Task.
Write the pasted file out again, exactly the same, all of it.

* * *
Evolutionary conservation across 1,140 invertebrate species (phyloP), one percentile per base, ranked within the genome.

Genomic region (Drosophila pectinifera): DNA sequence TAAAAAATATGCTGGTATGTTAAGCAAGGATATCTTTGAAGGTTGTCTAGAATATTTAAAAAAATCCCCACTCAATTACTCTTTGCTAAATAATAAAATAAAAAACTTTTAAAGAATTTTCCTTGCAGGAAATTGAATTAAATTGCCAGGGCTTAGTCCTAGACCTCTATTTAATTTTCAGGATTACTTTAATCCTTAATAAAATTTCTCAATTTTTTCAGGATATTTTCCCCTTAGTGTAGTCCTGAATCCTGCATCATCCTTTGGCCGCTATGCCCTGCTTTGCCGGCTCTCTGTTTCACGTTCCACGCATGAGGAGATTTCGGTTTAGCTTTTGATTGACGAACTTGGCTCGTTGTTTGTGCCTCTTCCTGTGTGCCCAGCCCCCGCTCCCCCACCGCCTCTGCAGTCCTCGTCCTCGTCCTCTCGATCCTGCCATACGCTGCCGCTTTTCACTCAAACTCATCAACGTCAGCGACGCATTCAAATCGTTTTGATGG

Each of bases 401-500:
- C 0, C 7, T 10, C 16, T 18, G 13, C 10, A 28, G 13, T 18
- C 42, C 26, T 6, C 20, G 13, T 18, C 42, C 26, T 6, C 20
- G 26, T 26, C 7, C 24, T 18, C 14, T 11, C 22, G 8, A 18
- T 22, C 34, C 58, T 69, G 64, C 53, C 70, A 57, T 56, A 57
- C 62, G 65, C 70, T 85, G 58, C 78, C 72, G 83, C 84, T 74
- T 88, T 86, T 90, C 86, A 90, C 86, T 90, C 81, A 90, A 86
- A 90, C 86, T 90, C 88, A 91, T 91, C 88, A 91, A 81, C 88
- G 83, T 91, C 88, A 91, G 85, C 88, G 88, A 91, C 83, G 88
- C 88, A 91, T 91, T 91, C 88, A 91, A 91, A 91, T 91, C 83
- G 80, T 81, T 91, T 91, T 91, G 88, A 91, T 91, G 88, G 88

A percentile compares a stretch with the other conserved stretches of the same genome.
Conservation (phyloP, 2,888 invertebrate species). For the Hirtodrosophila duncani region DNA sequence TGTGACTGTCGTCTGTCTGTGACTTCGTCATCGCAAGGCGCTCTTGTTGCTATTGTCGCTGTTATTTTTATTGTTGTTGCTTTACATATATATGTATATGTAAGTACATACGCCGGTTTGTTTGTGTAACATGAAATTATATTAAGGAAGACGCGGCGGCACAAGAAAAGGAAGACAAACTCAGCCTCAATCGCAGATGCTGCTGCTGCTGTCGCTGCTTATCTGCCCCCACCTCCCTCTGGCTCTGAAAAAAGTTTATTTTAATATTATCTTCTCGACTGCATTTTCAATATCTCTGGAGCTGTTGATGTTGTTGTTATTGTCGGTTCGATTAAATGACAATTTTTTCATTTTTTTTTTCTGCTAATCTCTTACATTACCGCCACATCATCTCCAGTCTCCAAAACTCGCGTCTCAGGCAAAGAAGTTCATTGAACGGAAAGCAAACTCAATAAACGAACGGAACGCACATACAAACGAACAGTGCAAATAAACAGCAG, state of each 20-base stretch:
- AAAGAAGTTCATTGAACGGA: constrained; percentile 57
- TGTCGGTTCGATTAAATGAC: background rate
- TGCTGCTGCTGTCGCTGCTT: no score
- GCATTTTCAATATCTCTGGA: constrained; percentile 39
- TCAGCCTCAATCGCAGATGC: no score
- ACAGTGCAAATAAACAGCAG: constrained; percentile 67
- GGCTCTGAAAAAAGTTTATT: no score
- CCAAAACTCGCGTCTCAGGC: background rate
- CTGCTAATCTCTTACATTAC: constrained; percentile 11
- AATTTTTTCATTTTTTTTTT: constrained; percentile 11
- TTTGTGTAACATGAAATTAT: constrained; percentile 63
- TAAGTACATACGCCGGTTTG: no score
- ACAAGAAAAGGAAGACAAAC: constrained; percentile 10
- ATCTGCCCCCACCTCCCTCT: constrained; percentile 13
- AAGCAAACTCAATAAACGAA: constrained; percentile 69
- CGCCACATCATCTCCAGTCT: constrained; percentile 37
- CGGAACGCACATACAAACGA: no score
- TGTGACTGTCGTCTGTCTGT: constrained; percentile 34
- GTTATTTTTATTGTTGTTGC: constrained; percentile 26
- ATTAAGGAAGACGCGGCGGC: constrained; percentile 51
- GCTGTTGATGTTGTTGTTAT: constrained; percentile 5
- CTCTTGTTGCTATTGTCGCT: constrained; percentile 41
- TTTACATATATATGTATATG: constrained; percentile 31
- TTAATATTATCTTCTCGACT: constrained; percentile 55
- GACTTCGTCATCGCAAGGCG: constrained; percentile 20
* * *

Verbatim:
Evolutionary conservation across 1,140 invertebrate species (phyloP), one percentile per base, ranked within the genome.

Genomic region (Drosophila pectinifera): DNA sequence TAAAAAATATGCTGGTATGTTAAGCAAGGATATCTTTGAAGGTTGTCTAGAATATTTAAAAAAATCCCCACTCAATTACTCTTTGCTAAATAATAAAATAAAAAACTTTTAAAGAATTTTCCTTGCAGGAAATTGAATTAAATTGCCAGGGCTTAGTCCTAGACCTCTATTTAATTTTCAGGATTACTTTAATCCTTAATAAAATTTCTCAATTTTTTCAGGATATTTTCCCCTTAGTGTAGTCCTGAATCCTGCATCATCCTTTGGCCGCTATGCCCTGCTTTGCCGGCTCTCTGTTTCACGTTCCACGCATGAGGAGATTTCGGTTTAGCTTTTGATTGACGAACTTGGCTCGTTGTTTGTGCCTCTTCCTGTGTGCCCAGCCCCCGCTCCCCCACCGCCTCTGCAGTCCTCGTCCTCGTCCTCTCGATCCTGCCATACGCTGCCGCTTTTCACTCAAACTCATCAACGTCAGCGACGCATTCAAATCGTTTTGATGG

Each of bases 401-500:
- C 0, C 7, T 10, C 16, T 18, G 13, C 10, A 28, G 13, T 18
- C 42, C 26, T 6, C 20, G 13, T 18, C 42, C 26, T 6, C 20
- G 26, T 26, C 7, C 24, T 18, C 14, T 11, C 22, G 8, A 18
- T 22, C 34, C 58, T 69, G 64, C 53, C 70, A 57, T 56, A 57
- C 62, G 65, C 70, T 85, G 58, C 78, C 72, G 83, C 84, T 74
- T 88, T 86, T 90, C 86, A 90, C 86, T 90, C 81, A 90, A 86
- A 90, C 86, T 90, C 88, A 91, T 91, C 88, A 91, A 81, C 88
- G 83, T 91, C 88, A 91, G 85, C 88, G 88, A 91, C 83, G 88
- C 88, A 91, T 91, T 91, C 88, A 91, A 91, A 91, T 91, C 83
- G 80, T 81, T 91, T 91, T 91, G 88, A 91, T 91, G 88, G 88

A percentile compares a stretch with the other conserved stretches of the same genome.
Conservation (phyloP, 2,888 invertebrate species). For the Hirtodrosophila duncani region DNA sequence TGTGACTGTCGTCTGTCTGTGACTTCGTCATCGCAAGGCGCTCTTGTTGCTATTGTCGCTGTTATTTTTATTGTTGTTGCTTTACATATATATGTATATGTAAGTACATACGCCGGTTTGTTTGTGTAACATGAAATTATATTAAGGAAGACGCGGCGGCACAAGAAAAGGAAGACAAACTCAGCCTCAATCGCAGATGCTGCTGCTGCTGTCGCTGCTTATCTGCCCCCACCTCCCTCTGGCTCTGAAAAAAGTTTATTTTAATATTATCTTCTCGACTGCATTTTCAATATCTCTGGAGCTGTTGATGTTGTTGTTATTGTCGGTTCGATTAAATGACAATTTTTTCATTTTTTTTTTCTGCTAATCTCTTACATTACCGCCACATCATCTCCAGTCTCCAAAACTCGCGTCTCAGGCAAAGAAGTTCATTGAACGGAAAGCAAACTCAATAAACGAACGGAACGCACATACAAACGAACAGTGCAAATAAACAGCAG, state of each 20-base stretch:
- AAAGAAGTTCATTGAACGGA: constrained; percentile 57
- TGTCGGTTCGATTAAATGAC: background rate
- TGCTGCTGCTGTCGCTGCTT: no score
- GCATTTTCAATATCTCTGGA: constrained; percentile 39
- TCAGCCTCAATCGCAGATGC: no score
- ACAGTGCAAATAAACAGCAG: constrained; percentile 67
- GGCTCTGAAAAAAGTTTATT: no score
- CCAAAACTCGCGTCTCAGGC: background rate
- CTGCTAATCTCTTACATTAC: constrained; percentile 11
- AATTTTTTCATTTTTTTTTT: constrained; percentile 11
- TTTGTGTAACATGAAATTAT: constrained; percentile 63
- TAAGTACATACGCCGGTTTG: no score
- ACAAGAAAAGGAAGACAAAC: constrained; percentile 10
- ATCTGCCCCCACCTCCCTCT: constrained; percentile 13
- AAGCAAACTCAATAAACGAA: constrained; percentile 69
- CGCCACATCATCTCCAGTCT: constrained; percentile 37
- CGGAACGCACATACAAACGA: no score
- TGTGACTGTCGTCTGTCTGT: constrained; percentile 34
- GTTATTTTTATTGTTGTTGC: constrained; percentile 26
- ATTAAGGAAGACGCGGCGGC: constrained; percentile 51
- GCTGTTGATGTTGTTGTTAT: constrained; percentile 5
- CTCTTGTTGCTATTGTCGCT: constrained; percentile 41
- TTTACATATATATGTATATG: constrained; percentile 31
- TTAATATTATCTTCTCGACT: constrained; percentile 55
- GACTTCGTCATCGCAAGGCG: constrained; percentile 20